- Captain Albert's Blog -

Stories from the Sea, Past and Present

23 March 2012; Puerto Quetzal; Guatemala.

It was an early morning and it looked like it that we were the only ones awake in the port. As a matter of fact we probably were, as we could not get any answer out of Port Control. So we called, yelled and screamed for over an hour on the various VHF channels but deadly silence remained. The only thing that really helps then is to park the ship squarely in front of the entrance so that nobody can get in or out. That always makes a lot of people nervous and nine out of ten times it results in very quick action from the other side. And so it was this time; with the Statendams well lit “bulk of superstructure” suddenly looming over the breakwater, the VHF spluttered into life and port control had an AHA Erlebnis as the Germans say. A lot of incomprehensible Spanish spouted forth and the pilot boat came racing out of the port. By the time a highly flustered pilot had made it to the bridge, I was already on the way in. Still the whole affair cost me half an hour, so I was very happy with myself that I had set the arrival time a bit on the early side. We have to be docked in Puerto Quetzal by 05.50 to get the flight tours off at 06.00 hrs. We just managed that. The gangway was pushed ashore by 05.51 and at 0600 the tours were streaming off the ship. I was not a happy camper of course with this delay and let the whole wide world know about it. But Puerto Quetzal is a cargo port and they have a hard time understanding the clockwork operation of a cruise ship. And what Port Control does during the night is everybody’s guess. 

Still there are always positive things to enjoy and that was the end report of our ISM auditor. He left the ship today and was in a hurry to get home as for some reason he could not download his email on board and that meant that his world was slowly coming to a grinding halt. I was very pleased to see that his report reflected the hard work that my crew has put in to get the best result possible and also that it reflected the standard of operation we were having during the year. When an audit report is compiled, the auditor will write down his results. They come in two forms: Non Conformities (NC,s) when the ship does something wrong (e.g. not conforming to the rules) and as Observations (Obs) when the ship could improve on their procedures. NC’s you want to avoid at all times as they mean you are not doing your job as you should. Observations mean that there is either room for improvement or that the auditor advises that it would be better to adjust the way you are doing something. Our written procedures might say one thing, or not say anything at all and the auditor thinks that that should be different. An auditor always finds something, He HAS to find something otherwise he would be out of a job. Also with our procedures running into several thousands of pages there is always something to remark about. So I was delighted that he came up with only two very minor things. That is a very good result at anytime and I was very pleased with it. So was the auditor. I always tell my crew that they sail on the best ship in the fleet (no doubt the other captains do the same) but now the auditor said he was starting to believe that. Happy day for the Statendam.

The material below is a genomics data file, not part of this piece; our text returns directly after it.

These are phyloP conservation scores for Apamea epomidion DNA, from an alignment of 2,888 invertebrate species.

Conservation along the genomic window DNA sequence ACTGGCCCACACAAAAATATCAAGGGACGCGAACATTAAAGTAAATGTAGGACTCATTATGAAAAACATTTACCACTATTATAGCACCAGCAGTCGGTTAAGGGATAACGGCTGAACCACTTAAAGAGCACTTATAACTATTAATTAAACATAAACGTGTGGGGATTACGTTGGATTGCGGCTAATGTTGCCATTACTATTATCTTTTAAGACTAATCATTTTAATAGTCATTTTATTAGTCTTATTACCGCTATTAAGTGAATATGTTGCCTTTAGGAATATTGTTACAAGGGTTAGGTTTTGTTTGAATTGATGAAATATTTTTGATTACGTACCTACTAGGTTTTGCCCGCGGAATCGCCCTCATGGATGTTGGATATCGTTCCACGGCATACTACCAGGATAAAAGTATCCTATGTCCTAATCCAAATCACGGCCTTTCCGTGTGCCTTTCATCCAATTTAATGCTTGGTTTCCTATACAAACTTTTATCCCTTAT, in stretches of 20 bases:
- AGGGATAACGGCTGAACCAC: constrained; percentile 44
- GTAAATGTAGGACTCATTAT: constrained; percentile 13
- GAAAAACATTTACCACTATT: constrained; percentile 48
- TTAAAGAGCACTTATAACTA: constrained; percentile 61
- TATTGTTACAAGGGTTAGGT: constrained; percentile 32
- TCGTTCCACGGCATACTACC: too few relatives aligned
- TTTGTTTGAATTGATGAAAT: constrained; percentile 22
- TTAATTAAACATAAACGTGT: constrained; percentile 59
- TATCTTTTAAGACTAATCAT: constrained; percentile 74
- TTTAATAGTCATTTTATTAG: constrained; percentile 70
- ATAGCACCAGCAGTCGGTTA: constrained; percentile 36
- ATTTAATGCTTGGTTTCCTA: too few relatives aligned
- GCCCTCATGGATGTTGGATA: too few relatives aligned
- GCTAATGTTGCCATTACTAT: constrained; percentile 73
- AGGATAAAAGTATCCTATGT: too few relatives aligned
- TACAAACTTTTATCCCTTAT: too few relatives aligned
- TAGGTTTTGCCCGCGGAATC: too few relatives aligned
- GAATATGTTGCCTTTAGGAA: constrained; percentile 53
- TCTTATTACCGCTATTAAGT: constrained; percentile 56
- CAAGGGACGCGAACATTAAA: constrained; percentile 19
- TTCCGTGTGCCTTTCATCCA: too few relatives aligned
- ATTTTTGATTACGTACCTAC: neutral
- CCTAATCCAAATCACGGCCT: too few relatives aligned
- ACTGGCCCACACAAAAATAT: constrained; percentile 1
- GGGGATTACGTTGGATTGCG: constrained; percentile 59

On departure, I was not so happy, as Port Control had decided to move a ship in the harbor just when we were preparing to sail. As usual it took longer than they had planned for and thus I had to wait 25 minutes before we could pull out, but by 1600 hrs. we were outside and on the way to Panama. We will spend nearly two days at sea and then have an evening call at Fuerte Amador on the South East side of the Canal in front of Panama City. Tomorrow we will be passing the whole string of countries that make up Middle America. Then by tomorrow evening we will sail along the Costa Rican coast before we reach Panama. The weather should be good and with the changing wind we should start to see birds around the ship again.


  1. Dear Captain,
    I hope that by now you are back in your ” Happy Camper” mode, because we know that your ” NOT a Happy Camper mood” is misery all around . Wishing you a great Canal crossing. You might tell the folks who follow your blog that Panama Canal has great web cams, live at Miraflores and Gatun Locks. By the way: do the folks still come to wave when Prinsendam comes thru Kieler Kanal? Or did they do that just for you ? Did they ever identify themselves to your e-mail-address-on-the-bedsheet-flag?

  2. Congratulations Captain. I wouldn’t expect anything else from the auditors. Holland America runs excellent ships and you, in particular. seem to run a very tight ship.

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